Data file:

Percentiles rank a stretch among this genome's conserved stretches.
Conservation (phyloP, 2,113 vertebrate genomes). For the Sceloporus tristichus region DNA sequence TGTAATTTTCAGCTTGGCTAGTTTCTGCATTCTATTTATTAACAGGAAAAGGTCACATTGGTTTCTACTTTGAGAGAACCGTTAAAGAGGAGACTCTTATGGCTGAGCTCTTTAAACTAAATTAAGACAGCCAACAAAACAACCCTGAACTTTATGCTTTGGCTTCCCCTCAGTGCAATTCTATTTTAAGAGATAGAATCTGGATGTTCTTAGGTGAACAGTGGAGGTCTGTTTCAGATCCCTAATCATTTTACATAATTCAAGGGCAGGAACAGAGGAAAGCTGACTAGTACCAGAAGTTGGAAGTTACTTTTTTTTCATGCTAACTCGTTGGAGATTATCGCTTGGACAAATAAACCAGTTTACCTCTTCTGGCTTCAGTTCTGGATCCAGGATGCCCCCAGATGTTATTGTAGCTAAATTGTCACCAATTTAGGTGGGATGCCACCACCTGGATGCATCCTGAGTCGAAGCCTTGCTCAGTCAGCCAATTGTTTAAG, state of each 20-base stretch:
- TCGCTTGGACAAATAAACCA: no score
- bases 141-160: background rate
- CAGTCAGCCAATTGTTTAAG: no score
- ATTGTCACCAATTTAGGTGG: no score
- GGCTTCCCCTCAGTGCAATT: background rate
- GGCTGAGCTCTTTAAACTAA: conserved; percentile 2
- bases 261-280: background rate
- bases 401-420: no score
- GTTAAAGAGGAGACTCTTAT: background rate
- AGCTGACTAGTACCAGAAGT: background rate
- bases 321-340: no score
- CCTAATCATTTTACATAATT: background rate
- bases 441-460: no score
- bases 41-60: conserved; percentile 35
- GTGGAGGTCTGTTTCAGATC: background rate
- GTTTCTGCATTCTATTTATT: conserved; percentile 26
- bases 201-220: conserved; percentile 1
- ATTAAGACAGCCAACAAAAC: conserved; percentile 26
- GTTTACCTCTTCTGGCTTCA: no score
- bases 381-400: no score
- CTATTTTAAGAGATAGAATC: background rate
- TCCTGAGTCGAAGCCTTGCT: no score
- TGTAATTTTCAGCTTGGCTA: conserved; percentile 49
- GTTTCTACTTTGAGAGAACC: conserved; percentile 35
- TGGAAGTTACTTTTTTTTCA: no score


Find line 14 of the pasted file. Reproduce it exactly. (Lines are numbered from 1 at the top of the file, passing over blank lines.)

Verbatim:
- CCTAATCATTTTACATAATT: background rate